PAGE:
Even without international superstars Carlos Tevez, Gonzaolo Higuain and Diego Milito, Argentina came out and controlled play in the first half. Lionel Messi, arguably the best player in the world, put on a clinic of close control as he expertly used teammates and shifty moves to slice and dice the USA’s 4-2-3-1 formation.

Desperation defense, most notably from Jonathan Spector, and superb play from goalkeeper Tim Howard kept Argentina off the scoreboard for most of the first half. Messi and Angel Di Maria both had good looks at goal but shot wide; however, even when they got through, Howard was equal to the task.

In the 42nd minute, the left-footed Messi worked a series a one-touch passes in the box before finding Di Maria right in front of goal. Howard sprawled to make the save, but Esteban Cambiasso came through unmarked and put the rebound into the top of the net from the 6-yard box.

U.S. coach Bob Bradley subbed out Jermaine Jones — who had a shaky first half — and Spector at halftime in favor of two up-and-coming players, 18-year-old Juan Agudelo (third international appearance) and 20-year-old Timmy Chandler (first), as the States switched to a 4-4-2 formation out of intermission.

The extra man up front seemed to disrupt to Argentina’s possession play that was so relaxed and controlling in the first half. The Americans had much more success when attacking as a unit, opposed to Jozy Altidore’s get-it-and-go style he tried as the lone striker in the first half.

A foul in the attacking third awarded the U.S. a free kick in the 59th minute. Several red jerseys moved forward as Landon Donovan lined up a set piece, which were so futile for the States in the World Cup.

Donovan lofted a nice ball over the line Argentina defenders held just inside the 18-yard box. Several players went up to win the head ball and a shot was directed on net. Mariano Andujar made the first save, but Agudelo was waiting on the doorstep and knocked the rebound into the goal to level the score at one.

Both teams went back and forth over the final 30 minutes as play really started to open up. The Americans were much more threatening in the 4-4-2, but neither side could capitalize the remainder of the night. The best chance belonged to Argentina when Di Maria got through in the 73rd minute, but Onyewu and Jay DeMerit combined to close off the attack.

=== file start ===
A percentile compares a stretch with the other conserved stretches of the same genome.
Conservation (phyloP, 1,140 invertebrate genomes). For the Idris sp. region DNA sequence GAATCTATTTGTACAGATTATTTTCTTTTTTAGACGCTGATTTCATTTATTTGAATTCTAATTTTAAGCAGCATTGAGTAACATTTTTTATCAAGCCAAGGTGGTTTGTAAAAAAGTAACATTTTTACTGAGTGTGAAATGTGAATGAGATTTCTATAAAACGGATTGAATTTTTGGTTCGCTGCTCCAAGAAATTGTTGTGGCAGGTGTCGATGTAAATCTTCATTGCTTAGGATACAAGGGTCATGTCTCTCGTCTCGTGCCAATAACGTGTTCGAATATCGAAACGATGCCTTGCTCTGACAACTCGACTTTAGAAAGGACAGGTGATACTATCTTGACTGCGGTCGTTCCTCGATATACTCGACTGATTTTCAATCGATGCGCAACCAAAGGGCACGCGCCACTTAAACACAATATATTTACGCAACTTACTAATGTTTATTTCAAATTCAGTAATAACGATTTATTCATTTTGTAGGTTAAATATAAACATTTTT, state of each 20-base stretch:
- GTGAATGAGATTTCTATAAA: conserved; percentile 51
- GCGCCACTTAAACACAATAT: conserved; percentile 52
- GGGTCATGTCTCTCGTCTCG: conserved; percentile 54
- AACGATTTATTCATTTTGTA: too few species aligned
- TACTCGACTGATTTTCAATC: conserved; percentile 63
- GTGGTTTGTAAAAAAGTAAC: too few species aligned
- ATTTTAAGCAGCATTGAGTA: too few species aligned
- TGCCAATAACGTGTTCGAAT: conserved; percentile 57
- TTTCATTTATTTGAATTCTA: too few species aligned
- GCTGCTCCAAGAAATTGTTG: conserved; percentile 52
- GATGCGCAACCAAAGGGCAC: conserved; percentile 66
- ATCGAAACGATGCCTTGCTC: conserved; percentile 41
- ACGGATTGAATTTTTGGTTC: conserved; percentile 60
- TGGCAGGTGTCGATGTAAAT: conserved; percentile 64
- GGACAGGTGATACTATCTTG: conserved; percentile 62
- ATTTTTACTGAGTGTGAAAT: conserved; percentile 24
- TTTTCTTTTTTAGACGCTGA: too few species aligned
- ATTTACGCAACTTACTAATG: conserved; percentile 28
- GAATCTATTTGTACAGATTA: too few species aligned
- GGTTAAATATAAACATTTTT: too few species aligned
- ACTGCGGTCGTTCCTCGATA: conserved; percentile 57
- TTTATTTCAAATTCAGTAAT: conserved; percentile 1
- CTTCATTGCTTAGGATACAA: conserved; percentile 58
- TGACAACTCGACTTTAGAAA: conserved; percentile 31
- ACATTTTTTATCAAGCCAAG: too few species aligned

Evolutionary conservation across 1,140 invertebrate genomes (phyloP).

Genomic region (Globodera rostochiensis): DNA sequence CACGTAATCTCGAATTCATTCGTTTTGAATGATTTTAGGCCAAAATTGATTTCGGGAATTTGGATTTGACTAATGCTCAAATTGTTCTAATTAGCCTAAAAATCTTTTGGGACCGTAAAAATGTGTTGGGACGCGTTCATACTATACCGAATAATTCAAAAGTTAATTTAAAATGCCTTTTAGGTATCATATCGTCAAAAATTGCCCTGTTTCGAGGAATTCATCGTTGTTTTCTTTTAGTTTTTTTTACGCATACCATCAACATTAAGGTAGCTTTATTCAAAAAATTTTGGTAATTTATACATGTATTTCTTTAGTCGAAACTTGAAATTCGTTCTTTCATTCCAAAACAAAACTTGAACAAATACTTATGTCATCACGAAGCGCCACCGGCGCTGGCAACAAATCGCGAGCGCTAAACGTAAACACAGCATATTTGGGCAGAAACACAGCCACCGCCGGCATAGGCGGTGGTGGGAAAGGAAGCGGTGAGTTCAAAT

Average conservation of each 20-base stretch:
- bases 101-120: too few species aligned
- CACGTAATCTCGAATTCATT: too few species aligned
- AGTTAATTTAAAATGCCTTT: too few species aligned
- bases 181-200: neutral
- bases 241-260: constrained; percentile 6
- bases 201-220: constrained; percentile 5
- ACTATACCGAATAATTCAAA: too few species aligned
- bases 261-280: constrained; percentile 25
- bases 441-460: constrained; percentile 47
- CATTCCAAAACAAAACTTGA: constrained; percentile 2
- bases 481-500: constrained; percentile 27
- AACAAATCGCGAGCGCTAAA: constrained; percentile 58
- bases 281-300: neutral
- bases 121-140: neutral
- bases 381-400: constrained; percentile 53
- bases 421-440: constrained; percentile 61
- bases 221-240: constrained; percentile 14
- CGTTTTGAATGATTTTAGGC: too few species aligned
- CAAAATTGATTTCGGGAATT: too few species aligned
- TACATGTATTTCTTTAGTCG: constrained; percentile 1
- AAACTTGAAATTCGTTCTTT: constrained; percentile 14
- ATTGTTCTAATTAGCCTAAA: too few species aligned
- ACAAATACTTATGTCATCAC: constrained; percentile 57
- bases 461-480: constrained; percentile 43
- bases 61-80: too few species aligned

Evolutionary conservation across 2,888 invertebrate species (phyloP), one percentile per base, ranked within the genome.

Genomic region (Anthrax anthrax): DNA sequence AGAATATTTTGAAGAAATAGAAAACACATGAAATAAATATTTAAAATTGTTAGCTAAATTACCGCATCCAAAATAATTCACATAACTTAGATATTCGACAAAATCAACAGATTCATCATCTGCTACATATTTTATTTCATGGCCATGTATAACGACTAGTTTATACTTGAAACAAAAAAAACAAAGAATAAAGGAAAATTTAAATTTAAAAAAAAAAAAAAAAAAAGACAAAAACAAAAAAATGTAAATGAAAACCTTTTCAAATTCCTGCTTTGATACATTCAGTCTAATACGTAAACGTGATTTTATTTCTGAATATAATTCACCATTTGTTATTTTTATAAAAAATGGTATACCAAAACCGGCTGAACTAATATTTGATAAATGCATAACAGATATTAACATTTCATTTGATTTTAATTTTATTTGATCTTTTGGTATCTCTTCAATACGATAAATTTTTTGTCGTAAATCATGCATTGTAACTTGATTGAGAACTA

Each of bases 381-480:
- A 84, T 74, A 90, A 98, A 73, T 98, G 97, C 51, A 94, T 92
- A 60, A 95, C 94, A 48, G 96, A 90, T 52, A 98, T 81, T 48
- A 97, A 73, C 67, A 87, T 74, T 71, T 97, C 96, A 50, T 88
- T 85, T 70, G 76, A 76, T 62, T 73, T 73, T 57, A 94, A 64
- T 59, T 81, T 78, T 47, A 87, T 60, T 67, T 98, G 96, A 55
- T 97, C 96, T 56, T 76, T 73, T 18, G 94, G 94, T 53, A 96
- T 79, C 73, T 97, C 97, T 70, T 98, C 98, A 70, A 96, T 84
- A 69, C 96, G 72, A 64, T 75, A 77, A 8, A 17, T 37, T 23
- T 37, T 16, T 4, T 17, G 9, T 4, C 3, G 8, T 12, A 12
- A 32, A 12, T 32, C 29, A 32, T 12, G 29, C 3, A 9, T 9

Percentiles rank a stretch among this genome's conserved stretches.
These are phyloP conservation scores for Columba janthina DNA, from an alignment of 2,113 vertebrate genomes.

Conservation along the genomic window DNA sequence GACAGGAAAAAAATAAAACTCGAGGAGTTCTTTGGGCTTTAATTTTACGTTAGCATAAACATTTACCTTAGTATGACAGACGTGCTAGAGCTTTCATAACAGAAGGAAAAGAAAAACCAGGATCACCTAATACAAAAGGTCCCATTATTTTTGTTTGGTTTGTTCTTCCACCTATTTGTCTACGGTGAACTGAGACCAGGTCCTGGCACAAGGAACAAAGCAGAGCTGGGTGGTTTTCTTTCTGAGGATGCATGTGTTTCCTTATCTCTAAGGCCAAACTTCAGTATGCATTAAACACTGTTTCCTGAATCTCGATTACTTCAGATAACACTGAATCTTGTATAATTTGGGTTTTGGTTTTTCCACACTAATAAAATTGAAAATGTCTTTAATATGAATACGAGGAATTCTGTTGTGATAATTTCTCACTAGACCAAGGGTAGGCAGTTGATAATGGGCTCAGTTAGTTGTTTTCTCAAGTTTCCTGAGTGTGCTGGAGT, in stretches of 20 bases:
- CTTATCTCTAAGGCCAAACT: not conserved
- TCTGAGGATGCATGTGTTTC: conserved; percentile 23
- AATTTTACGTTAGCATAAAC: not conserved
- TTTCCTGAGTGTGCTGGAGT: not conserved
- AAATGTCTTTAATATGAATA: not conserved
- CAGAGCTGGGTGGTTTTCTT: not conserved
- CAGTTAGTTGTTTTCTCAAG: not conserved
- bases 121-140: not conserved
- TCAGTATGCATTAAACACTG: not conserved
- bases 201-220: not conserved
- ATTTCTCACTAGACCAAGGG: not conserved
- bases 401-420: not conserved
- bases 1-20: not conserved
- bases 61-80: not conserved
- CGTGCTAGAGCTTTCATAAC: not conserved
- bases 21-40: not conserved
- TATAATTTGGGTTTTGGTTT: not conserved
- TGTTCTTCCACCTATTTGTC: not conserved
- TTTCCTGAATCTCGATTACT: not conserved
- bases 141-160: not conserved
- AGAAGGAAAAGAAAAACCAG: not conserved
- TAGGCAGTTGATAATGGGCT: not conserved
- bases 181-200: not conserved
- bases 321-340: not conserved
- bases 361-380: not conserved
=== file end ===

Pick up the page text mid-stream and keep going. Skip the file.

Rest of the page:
Onyewu had another rough night on the back line and frequently looked flustered with the ball at his feet, but his size is almost always an advantage he has over attacking players. He got the better of Messi when the two went up for a head ball in the 24th minute, and Messi stayed on the ground after, holding his head. He went off briefly to be examined, but came back and played the rest of the game.

The next match for the USMNT is this Tuesday, March 29, when the men take on Paraguay in Nashville, Tenn. Game time is 8 p.m. EST (7 CST) and can be seen on Fox Soccer Channel and TeleFutura.

USA (4-2-3-1) — Bob Bradley, coach


IN: Agudelo, Chandler (halftime); OUT: Spector, Jones. USA switched to a 4-4-2 in the second half.

Argentina (4-3-3) — Sergio Batista, coach

Lavezzi-Messi-Di Maria
Rojo-G. Milito-Burdisso-Zanetti

IN: Biglia (73); OUT: Cambiasso.

Shots/on target: ARG 13/6, USA 7/4.
Corners: ARG 6, USA 2.
Fouls: ARG 9, USA 12.
Offside: ARG 1, USA 0.
Yellow cards: ARG none, USA 4 (Edu, 35; Chandler, 48; Donovan, 79; Bocanegra, 90+1).
Referee: Roberto Garcia (MEX).
Attendance: 78,936.

FIFA world rankings: ARG 4, USA 19.

USMNT vs. Chile quick recap

Six players earned their first career cap Friday night at the Home Depot Center as a young Team USA drew with Chile, 1-1.

None of the 19 players who dressed for the match were part of the 23-man World Cup roster last summer.

Chris Wondolowski led the MLS with 18 goals last season.

Chile took the lead in the 54th minute on an athletic finish in the box from Esteban Parades. The States answered 20 minutes later when Teal Bunbury buried a penalty kick into the lower right corner (video here, awesome call from the announcer).

2010 MLS Golden Boot winner Chris Wondolowski played 59 minutes in his first-ever game with the national team. According to US Soccer’s Twitter, Wondolowsi started the game as the lone striker for USA.

It listed Bob Bradley’s formation as a 4-2-3-1, but you wouldn’t have known by watching the game. Like the 4-3-3 he tried against Colombia, it ended it mushing into a 4-4-2, even with completely different players.

Twenty-year-old Brek Shea started his second straight game for the States. I don’t think he cracks the roster when Bradley has his pick of players, but he has showed some good things so far. If only he could take a decent picture.

The defensive unit showed its youth today and would have been exposed by a more talented opponent. There were a few breakdowns and some looks Chile should have finished.

It takes a while to get used to playing with new people, but the general feeling is that the United States should be able to beat Chile, no matter who is playing. It feels like yet another game that the soccer powers of the world would have found a way to win.

In the last four games on U.S. soil, the USMNT is 0-1-3.


Shots: Chile 9, USA 4
On target: Chile 3, USA 4
Corners: Chile 0, USA 2
Subs: Chile 2, USA 7
Yellow cards: Chile 2, USA 1
Red cards: None

The day Landon Donovan saved U.S. soccer